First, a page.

What do the New MEES Regulations mean for Landlords?

The new Minimum Energy Efficiency Standard has come into full effect this year. But what does it mean for commercial Landlords?

The new and revised MEES has created a bit of a hysteria within the commercial property sector over the last few months, with many landlords left guessing as to how it could effect them. So, to set the record straight we’ve listed a few significant changes in the new regulations and how they could affect commercial Landlords.


In the good old days a property could be let if its Energy Performance Certificate read higher than a G rating. The new MEES regulation states that in order for a property to be certified legally fit for market, then it has to have a reading over the E grade.


Failure to comply with the new regulations could result in some fairly considerable penalties and fees for Landlords. The breach time, size of the property and its market value, are three factors that will effect how much a Landlord will pay if they fail to comply and continue to let a property that is performing below the stipulated grade.

A property that is found to be in breach of the MEES regulation to an unlawful standard after three months of the notice being served, could face a fine of up to 20% of the properties relatable market value with a maximum penalty of £150,000.

A property in moderate breach of MEES for up to 3 months=10% of the relatable property value. With a maximum fine of £50,000.


There are a few stipulations in the new regulations that can exempt Landlords and properties from fully complying with MEES. It is important to note that any exemptions do not pass over if a property is sold. The new owner will have to submit an exemption form and seek approval.

Third-party consent:

In certain circumstances a Landlord will be required to seek approval from other parties i.e. current tenants or local land/building authorities if improving the EPC requires significant development. The Landlord will then be required to prove to the necessary authorities that they have made ‘reasonable effort’ to seek consent.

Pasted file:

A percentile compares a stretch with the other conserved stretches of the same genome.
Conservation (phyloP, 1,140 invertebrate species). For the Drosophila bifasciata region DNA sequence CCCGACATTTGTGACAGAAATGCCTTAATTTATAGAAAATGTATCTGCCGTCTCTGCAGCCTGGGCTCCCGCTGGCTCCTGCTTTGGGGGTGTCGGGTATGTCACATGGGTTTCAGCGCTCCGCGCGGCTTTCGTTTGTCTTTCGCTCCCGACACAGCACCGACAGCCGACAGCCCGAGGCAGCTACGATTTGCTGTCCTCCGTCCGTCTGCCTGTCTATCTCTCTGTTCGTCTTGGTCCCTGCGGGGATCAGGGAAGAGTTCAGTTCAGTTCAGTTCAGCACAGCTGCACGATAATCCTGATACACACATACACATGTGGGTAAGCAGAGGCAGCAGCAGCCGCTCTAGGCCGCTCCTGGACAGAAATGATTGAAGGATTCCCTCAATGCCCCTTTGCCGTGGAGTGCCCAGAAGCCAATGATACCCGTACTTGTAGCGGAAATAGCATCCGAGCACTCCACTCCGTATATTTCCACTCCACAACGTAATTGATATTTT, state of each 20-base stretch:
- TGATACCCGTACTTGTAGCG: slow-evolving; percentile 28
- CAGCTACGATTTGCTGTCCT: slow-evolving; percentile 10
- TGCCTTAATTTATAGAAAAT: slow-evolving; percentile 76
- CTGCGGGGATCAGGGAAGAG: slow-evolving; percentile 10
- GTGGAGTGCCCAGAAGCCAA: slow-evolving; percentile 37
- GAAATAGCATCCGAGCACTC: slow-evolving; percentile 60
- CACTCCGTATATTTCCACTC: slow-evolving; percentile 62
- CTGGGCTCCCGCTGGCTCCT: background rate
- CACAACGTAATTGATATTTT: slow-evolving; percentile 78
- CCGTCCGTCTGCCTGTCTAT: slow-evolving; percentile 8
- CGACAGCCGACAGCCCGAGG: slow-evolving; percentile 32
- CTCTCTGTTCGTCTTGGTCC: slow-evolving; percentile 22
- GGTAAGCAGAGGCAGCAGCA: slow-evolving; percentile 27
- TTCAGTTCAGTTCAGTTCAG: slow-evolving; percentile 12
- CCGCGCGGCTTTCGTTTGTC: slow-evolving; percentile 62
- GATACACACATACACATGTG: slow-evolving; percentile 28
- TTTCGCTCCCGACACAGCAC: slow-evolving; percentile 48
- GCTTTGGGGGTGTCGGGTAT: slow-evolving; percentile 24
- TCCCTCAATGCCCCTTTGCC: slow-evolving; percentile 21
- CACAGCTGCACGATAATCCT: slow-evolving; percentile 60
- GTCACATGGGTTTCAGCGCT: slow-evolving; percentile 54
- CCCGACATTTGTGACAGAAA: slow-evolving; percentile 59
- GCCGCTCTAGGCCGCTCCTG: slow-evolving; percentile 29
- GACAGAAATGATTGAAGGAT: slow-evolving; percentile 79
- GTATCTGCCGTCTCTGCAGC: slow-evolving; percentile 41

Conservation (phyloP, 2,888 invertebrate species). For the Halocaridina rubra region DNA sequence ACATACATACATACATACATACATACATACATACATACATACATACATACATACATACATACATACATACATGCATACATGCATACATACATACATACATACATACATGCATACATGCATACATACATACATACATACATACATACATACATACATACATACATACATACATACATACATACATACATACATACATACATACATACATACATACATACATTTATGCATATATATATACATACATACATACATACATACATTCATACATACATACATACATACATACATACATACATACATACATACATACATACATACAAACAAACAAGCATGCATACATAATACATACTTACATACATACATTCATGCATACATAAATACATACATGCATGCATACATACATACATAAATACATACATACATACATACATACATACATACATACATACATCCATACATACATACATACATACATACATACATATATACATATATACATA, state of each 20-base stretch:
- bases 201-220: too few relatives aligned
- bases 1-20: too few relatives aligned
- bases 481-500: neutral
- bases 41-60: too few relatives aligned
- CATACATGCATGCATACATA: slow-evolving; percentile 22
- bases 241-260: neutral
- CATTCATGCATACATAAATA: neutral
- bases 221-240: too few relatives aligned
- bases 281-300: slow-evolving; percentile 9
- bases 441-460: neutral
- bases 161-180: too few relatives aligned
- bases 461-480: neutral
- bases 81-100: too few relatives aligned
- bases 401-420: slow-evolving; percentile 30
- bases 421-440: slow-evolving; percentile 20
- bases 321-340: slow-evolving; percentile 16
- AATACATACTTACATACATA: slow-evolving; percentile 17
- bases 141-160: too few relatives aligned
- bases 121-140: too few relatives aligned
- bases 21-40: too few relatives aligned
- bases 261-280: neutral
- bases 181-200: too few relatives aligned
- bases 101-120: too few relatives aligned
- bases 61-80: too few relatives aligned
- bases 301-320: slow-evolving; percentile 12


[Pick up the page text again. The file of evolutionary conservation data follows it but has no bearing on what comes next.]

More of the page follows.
If a Landlord consults an objective surveyor and that surveyor contests that improving the EPC will lower the market value of the property, then the property will be exempt from complying with MEES for up to 5 years.

Unexpected or sudden responsibilities

In certain circumstances, if an individual is forcefully obliged to take on the position/responsibilities of the Landlord then they wouldn’t be expected to comply with MEES straight away. Circumstances include:

  • A situation where a contract was entered into on a contingent basis,
    regardless of whether it was entered into before or after the Regulations
    came into force)
  • Where the tenant becomes insolvent and the landlord has been the tenant’s
    guarantor (in this situation, the tenant’s guarantor becomes a landlord when
    taking over the lease)
  • The landlord has been a guarantor, or a former tenant, who has exercised
    the right to obtain an overriding lease of a property under section 19 of the
    Landlord and Tenant (Covenants) Act 1995 (for the avoidance of doubt, a
    “guarantor” who exercises this right under the 1995 Act is the guarantor of a
    former tenant)
  • A new lease has been deemed created by operation of law

For more information visit the official Regulation Guidlines here.

The most effective way of reading and improving a sub-standard EPC is through consulting with an expert surveyor. At Vantage we have a track record in improving EPC’s on behalf of Landlords and would be happy to help in assuring a necessary exemption.   Get in touch…we’re here to help!